Mechanisms of peripheral tolerance
Location: DIBIT1 A2, Floor 2, Room 13
Group leader, Mechanisms of peripheral tolerance Unit
Manager & Scientific Supervisor, Immune Core
During her early career, Dr. Gregori made pioneer work in studying the role of vitamin D3 and its analogues in transplantation tolerance and in preventing autoimmune diabetes, working in the group of Prof. L. Adorini. Moreover, she demonstrated, for the first time, that the pathogenesis of type 1 diabetes in NOD mice correlated with an enhanced pathogenicity of T effector cells and a decreased suppressive activity of regulatory T cells. Later, she elucidated new mechanisms of suppression mediated by T regulatory type 1 (Tr1) cells and identified DC-10 as major subset of dendritic cells involved in Tr1 cell differentiation working in the group of Prof. Maria Grazia Roncarolo. These studies have been instrumental to the definition of a protocol for the induction of Tr1 cells for cell therapy. She also contributed to the definition of a new protocol for Tr1 cell induction using IL-10 gene transfer and in the discovery of the specific biomarkers of Tr1 cells and DC-10.
As an independent researcher Dr. Gregori focused her research on tolerogenic dendritic cells (tolDCs), their role in modulating immune responses, and their use as a therapy to prevent/control adverse immune responses. Advances in cell manufacturing technologies allowed evaluation of tolDCs in proof-of-principle clinical trials, showing the feasibility and safety of the approach. However, the mainstream use of tolDCs is challenged by the current lack of methods to efficiently generate stable and effective tolerogenic cells from patients with concurrent inflammatory/metabolic dysregulation. To this end, Dr. Gregori is currently unveiling the fitness of tolDC precursors in healthy and pathological conditions for optimal in vitro differentiation of tolDCs, identifying novel molecular targets promoting effective tolDC generation, defining the role of IL-10-producing DC (DC-10) in promoting and maintaining immunological tolerance. Moreover, she is actively involved in dissecting the impact of pre-existing immunity on protein replacement therapy and on gene therapy, and how to tackle the potential adverse immune responses using tolDCs.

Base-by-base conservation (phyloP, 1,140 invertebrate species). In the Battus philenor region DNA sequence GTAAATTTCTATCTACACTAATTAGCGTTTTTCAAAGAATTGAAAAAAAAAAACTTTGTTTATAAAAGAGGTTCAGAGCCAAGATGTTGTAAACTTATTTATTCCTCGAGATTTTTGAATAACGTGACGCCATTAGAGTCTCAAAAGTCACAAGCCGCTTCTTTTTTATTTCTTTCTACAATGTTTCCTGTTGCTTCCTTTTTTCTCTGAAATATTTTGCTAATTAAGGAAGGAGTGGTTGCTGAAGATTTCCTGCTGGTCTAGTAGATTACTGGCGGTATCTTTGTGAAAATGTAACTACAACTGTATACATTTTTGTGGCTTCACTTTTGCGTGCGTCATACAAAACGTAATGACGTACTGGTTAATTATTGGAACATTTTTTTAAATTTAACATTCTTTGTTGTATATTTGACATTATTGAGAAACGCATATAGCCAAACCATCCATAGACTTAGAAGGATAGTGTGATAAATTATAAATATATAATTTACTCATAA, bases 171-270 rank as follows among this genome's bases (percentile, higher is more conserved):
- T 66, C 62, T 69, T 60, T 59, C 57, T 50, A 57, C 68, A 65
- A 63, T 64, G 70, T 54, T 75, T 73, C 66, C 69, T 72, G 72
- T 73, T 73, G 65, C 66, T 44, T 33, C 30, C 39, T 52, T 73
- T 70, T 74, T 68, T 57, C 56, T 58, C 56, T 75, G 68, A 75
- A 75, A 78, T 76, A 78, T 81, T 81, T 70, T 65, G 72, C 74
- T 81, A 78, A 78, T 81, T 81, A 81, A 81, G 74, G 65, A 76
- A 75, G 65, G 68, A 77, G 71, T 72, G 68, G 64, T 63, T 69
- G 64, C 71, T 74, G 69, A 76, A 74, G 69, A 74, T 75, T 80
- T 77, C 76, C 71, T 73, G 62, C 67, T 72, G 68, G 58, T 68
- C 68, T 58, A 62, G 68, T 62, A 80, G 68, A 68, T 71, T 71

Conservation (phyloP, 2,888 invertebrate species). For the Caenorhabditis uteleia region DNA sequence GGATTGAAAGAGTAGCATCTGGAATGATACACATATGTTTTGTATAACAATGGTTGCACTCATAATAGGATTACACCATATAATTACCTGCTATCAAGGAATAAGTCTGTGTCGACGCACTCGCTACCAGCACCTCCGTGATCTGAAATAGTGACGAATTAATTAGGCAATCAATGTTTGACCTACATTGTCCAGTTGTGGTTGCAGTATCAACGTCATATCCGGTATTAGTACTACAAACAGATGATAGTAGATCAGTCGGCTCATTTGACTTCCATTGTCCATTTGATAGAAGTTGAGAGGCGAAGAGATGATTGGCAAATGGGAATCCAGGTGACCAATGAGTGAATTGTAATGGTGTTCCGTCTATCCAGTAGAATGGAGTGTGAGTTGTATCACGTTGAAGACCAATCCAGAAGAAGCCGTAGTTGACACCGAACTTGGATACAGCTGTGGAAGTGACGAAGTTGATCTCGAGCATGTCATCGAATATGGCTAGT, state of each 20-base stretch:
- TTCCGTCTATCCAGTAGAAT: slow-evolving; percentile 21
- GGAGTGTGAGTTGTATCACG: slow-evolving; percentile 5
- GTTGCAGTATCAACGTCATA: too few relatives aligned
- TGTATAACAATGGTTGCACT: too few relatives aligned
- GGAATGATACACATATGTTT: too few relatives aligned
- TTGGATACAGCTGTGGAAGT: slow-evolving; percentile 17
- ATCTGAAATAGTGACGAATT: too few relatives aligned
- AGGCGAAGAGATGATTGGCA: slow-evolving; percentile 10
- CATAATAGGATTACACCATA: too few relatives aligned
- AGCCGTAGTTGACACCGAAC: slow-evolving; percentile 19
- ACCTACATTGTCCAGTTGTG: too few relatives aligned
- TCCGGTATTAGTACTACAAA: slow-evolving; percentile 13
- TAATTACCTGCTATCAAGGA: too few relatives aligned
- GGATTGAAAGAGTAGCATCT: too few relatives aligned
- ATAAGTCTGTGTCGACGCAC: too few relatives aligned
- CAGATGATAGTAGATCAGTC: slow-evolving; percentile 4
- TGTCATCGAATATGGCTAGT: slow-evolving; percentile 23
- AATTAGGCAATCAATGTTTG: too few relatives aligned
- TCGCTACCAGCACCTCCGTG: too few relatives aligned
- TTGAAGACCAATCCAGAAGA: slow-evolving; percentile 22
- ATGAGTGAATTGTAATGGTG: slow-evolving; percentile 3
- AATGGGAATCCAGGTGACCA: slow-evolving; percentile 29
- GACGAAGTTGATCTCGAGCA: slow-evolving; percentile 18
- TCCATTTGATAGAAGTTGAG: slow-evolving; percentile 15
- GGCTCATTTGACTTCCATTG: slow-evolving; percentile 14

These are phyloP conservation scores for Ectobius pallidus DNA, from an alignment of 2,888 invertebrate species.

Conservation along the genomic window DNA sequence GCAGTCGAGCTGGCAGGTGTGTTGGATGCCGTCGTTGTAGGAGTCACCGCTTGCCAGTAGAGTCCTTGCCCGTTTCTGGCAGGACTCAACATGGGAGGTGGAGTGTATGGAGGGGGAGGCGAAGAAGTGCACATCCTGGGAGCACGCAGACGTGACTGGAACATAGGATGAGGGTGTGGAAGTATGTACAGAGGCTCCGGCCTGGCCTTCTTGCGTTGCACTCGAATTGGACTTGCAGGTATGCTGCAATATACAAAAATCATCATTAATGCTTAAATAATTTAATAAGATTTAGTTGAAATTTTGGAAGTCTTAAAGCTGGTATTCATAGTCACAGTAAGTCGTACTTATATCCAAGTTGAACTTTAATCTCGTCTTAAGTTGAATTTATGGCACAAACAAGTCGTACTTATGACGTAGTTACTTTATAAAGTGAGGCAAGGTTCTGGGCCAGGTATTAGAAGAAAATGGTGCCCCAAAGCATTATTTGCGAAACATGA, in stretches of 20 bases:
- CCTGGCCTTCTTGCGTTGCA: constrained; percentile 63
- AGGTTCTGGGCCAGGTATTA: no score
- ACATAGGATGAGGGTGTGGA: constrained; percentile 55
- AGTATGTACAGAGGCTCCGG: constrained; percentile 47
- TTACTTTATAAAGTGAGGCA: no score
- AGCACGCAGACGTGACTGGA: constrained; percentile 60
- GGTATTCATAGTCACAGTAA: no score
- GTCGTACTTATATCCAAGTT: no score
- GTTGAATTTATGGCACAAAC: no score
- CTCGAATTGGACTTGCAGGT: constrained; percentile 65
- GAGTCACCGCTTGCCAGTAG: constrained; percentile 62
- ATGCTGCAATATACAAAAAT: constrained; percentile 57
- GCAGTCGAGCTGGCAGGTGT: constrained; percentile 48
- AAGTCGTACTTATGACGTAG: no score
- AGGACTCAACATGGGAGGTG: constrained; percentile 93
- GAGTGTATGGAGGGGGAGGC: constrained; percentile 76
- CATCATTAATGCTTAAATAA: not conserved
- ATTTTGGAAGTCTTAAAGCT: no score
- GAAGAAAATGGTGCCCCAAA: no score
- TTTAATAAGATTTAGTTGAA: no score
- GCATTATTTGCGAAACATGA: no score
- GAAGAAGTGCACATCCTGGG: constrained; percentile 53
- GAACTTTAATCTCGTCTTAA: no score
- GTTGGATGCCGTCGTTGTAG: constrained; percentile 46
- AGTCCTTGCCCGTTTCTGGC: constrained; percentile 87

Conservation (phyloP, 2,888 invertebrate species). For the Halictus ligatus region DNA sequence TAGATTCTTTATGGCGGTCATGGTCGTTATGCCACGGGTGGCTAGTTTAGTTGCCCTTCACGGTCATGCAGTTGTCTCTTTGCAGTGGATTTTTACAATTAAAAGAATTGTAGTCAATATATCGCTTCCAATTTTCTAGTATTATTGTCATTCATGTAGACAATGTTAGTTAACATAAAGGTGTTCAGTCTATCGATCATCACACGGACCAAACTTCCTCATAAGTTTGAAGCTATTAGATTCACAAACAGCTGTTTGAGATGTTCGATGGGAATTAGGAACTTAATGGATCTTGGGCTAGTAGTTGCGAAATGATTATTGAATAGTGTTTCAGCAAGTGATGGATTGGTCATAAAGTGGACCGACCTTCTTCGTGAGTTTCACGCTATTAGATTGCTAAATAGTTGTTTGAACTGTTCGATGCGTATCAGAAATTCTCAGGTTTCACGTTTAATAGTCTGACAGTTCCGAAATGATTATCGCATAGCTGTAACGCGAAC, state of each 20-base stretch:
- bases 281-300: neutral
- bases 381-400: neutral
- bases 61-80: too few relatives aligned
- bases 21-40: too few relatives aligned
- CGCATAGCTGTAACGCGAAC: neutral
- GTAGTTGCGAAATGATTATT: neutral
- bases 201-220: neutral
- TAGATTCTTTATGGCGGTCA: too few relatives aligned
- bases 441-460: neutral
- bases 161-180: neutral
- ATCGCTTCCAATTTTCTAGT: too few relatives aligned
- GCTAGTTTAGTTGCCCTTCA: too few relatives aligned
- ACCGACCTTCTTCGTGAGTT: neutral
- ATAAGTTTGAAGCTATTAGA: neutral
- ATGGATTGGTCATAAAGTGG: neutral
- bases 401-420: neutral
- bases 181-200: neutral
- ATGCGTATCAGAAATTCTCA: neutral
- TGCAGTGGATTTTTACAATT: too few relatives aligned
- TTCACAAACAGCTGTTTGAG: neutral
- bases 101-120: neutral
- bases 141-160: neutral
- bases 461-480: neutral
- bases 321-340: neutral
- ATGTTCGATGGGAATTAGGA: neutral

1994-1995 Internship in the laboratories of Prof. GF. Bottazzo, Department of Immunology, London Hospital, London.
1992-1994 Research training in the Department of Pharmacology, School of Medicine, University of Milan, under the supervision of Dr. O. Marelli.
1999 Specialization in Biotechnology at the University of Milan. 50/50 with honors
1994 Degree in Biological Science at the University of Milan. 104/110.
1988 Scientific Lyceum diploma. Liceo Scientifico Statale “Elio Vittorini” Milan, Italy
2009-02/11 Research Scientist at Fondazione San Raffaele del Monte Tabor/Project leader at San Raffaele Telethon Institute for Gene Therapy (HSR-TIGET).
2006-2008 Research Scientist at Fondazione San Raffaele del Monte Tabor/Project leader at San Raffaele Telethon Institute for Gene Therapy (HSR-TIGET).
2003-2005 Project leader at San Raffaele Telethon Institute for Gene Therapy (HSR-TIGET).
2001-2002 Senior PostDoctoral Fellow at San Raffaele Telethon Institute for Gene Therapy (HSR-TIGET) in the laboratory of Prof. M.G Roncarolo.
1999-2001 PostDoctoral Fellow in the laboratories of Roche Milano Ricerche under the supervision of Prof. L. Adorini.